Published: Wednesday, 24 January 2024 17:37
The Mission Historical Museum gladly presents a special screening of the 1979 western film: She Came to the Valley. The film is based on the novel written by local author, Cleo Dawson.
Who is Cleo Dawson? Cleo Dawson was born in 1902. Her family was one of the first pioneer families who helped transform the frontier town of Mission into an incorporated city. They were the owners of one of the first convenience stores, Caballo Blanco. Her novel is inspired by the Lower Rio Grande Valley, Mission, Texas during its pioneer days. It is said to be based on Dawson’s mother’s experiences. The film was shot in South Texas's Rio Grande Valley and Oklahoma. In its first run it broke weekend attendance records at Rio Grande theatres.
Read more: MHM presents special screenings of She Came to The Valley
Published: Wednesday, 17 January 2024 12:11
Wow, it’s been a cold one. Monday really hit hard this week, didn’t it? It might be a little cold, but at least we don’t have to shovel snow, and it doesn’t last very long. Unfortunately, it does mean that we usually stay inside when it’s like this. We don’t tend to venture out – at all.
We had one of our writers trying to cover some Golden Age Olympics events. He showed up to a shuffleboard event on Monday morning, and no one showed up to play. Apparently, no one wanted to play out in the cold.
I don’t blame them though. I would rather be at home, snuggled in a warm blanket watching a movie or something than outside in the cool air. This is when it’s a good time to have an extra puzzle or two on hand to work on.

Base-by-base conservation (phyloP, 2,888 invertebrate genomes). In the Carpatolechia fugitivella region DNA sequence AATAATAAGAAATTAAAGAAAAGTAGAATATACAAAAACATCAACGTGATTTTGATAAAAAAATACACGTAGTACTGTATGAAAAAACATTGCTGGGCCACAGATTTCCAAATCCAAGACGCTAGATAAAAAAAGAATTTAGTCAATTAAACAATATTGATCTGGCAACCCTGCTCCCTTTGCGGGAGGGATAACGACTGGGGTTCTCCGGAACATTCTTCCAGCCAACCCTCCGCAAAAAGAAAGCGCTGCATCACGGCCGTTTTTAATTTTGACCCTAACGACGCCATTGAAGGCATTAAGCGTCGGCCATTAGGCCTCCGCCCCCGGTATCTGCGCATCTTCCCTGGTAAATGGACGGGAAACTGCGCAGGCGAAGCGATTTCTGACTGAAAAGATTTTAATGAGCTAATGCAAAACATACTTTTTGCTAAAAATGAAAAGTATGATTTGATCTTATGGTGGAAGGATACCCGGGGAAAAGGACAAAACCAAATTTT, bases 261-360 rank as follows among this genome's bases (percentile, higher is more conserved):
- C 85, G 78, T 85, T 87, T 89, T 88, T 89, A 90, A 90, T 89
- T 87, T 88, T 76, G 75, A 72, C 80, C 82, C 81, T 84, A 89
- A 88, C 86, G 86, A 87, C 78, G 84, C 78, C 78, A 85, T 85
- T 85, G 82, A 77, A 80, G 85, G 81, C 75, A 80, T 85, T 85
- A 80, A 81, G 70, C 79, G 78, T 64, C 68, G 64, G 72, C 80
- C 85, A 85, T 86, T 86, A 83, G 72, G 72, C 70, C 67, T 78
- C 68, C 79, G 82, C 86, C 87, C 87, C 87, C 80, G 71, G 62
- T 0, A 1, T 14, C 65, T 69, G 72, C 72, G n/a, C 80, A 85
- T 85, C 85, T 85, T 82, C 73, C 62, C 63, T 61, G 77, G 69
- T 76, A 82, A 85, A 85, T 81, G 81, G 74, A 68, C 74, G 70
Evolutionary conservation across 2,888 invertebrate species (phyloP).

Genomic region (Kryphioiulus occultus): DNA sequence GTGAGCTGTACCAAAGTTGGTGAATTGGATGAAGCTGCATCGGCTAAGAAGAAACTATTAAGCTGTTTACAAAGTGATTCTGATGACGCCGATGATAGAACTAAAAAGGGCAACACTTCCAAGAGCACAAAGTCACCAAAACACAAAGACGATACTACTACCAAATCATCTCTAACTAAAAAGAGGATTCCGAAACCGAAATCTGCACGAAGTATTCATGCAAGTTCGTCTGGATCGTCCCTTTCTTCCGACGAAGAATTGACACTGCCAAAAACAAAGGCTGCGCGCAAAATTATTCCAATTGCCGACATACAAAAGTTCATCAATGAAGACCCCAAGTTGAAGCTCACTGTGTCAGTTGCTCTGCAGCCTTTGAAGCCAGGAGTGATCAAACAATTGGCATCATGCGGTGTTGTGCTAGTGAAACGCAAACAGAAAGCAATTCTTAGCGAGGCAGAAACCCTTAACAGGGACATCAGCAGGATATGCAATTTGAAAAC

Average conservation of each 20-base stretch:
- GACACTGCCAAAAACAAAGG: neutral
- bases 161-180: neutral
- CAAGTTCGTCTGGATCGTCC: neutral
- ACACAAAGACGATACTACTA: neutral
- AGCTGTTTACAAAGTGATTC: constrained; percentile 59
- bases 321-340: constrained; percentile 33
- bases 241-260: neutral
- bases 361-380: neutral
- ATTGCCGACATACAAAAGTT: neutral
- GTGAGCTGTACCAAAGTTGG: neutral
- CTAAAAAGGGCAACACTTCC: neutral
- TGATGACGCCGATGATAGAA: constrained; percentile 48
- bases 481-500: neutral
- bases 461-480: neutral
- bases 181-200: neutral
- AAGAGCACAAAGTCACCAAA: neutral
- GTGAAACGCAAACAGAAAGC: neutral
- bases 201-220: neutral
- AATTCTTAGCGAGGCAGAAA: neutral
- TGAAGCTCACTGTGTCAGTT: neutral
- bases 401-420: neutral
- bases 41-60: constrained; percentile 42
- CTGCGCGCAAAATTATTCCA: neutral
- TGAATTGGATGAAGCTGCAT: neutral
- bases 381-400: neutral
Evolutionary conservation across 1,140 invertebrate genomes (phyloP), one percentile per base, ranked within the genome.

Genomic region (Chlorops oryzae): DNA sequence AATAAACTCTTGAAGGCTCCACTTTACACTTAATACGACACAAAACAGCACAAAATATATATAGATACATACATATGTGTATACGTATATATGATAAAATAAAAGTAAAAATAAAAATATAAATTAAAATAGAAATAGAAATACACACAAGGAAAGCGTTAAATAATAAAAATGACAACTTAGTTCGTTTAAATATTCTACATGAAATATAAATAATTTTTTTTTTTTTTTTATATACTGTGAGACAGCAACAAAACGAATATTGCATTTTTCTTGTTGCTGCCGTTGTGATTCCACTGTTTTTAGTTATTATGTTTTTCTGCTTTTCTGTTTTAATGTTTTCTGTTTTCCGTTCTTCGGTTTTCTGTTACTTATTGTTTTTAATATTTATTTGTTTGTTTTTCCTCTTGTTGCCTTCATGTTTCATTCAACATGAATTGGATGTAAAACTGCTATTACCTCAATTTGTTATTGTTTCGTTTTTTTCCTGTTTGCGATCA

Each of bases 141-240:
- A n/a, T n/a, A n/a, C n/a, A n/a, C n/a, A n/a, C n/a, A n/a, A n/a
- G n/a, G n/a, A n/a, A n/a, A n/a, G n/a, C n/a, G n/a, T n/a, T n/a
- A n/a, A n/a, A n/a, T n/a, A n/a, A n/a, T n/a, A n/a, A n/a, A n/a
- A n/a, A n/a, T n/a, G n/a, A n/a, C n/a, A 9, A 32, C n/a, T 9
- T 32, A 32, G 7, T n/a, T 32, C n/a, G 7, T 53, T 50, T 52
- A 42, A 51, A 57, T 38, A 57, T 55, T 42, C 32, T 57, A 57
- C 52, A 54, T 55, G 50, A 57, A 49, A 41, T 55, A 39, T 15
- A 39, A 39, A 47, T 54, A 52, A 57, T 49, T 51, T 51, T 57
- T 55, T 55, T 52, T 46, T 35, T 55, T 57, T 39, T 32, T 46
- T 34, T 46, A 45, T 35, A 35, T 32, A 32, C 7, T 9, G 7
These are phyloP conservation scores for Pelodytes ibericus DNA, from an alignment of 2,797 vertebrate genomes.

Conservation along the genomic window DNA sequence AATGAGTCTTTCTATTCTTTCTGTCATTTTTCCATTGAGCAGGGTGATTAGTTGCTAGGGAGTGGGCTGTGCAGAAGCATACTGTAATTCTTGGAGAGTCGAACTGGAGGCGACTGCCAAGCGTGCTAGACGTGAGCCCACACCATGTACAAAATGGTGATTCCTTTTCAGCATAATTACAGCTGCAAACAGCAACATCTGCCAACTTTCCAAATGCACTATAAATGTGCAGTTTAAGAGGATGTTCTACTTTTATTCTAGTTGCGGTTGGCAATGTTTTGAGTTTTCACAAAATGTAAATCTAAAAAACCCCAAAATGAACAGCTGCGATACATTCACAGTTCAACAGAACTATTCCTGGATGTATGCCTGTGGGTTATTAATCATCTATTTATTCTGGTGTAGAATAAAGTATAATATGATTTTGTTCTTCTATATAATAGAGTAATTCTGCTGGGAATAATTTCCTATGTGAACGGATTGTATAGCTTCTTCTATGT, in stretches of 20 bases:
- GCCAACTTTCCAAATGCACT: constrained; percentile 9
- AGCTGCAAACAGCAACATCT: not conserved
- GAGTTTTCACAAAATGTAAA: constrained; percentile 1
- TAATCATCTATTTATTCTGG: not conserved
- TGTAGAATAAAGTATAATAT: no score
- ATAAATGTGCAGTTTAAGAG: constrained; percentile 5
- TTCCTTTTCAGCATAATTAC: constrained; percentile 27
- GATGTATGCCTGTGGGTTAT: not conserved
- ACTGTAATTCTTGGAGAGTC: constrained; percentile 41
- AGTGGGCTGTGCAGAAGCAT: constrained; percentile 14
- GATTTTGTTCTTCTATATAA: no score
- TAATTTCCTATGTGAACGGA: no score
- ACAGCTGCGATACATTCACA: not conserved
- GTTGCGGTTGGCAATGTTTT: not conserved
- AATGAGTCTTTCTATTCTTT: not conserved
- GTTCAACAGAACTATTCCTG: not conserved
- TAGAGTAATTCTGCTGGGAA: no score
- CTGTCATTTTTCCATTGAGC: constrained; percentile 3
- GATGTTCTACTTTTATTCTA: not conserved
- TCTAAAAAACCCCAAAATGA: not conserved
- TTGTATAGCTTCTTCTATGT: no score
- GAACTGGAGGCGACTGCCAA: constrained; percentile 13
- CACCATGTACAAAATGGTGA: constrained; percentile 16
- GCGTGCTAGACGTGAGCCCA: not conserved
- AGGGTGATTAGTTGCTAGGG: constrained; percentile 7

But…. We have warmer weather to look forward to in the near future. Projections are for another little cold spell on Friday and then getting back to some more normal temperatures so you can get back outside for your golf, shuffleboard, and RC racing.
Speaking of outdoor activities – and activities in general – we want to know what you are doing out there. What are you doing at your park?
We see the announcements for Happy Hours, Bingo games, dances, and entertainment. We would love to see photos and hear what you are having fun doing at your park, or when you are out and about taking in the sites.
We also have a lot of great entertainment in the Valley – local and visiting. Be sure to check them out and let us know who your favorites are, or who we need to go and see for ourselves.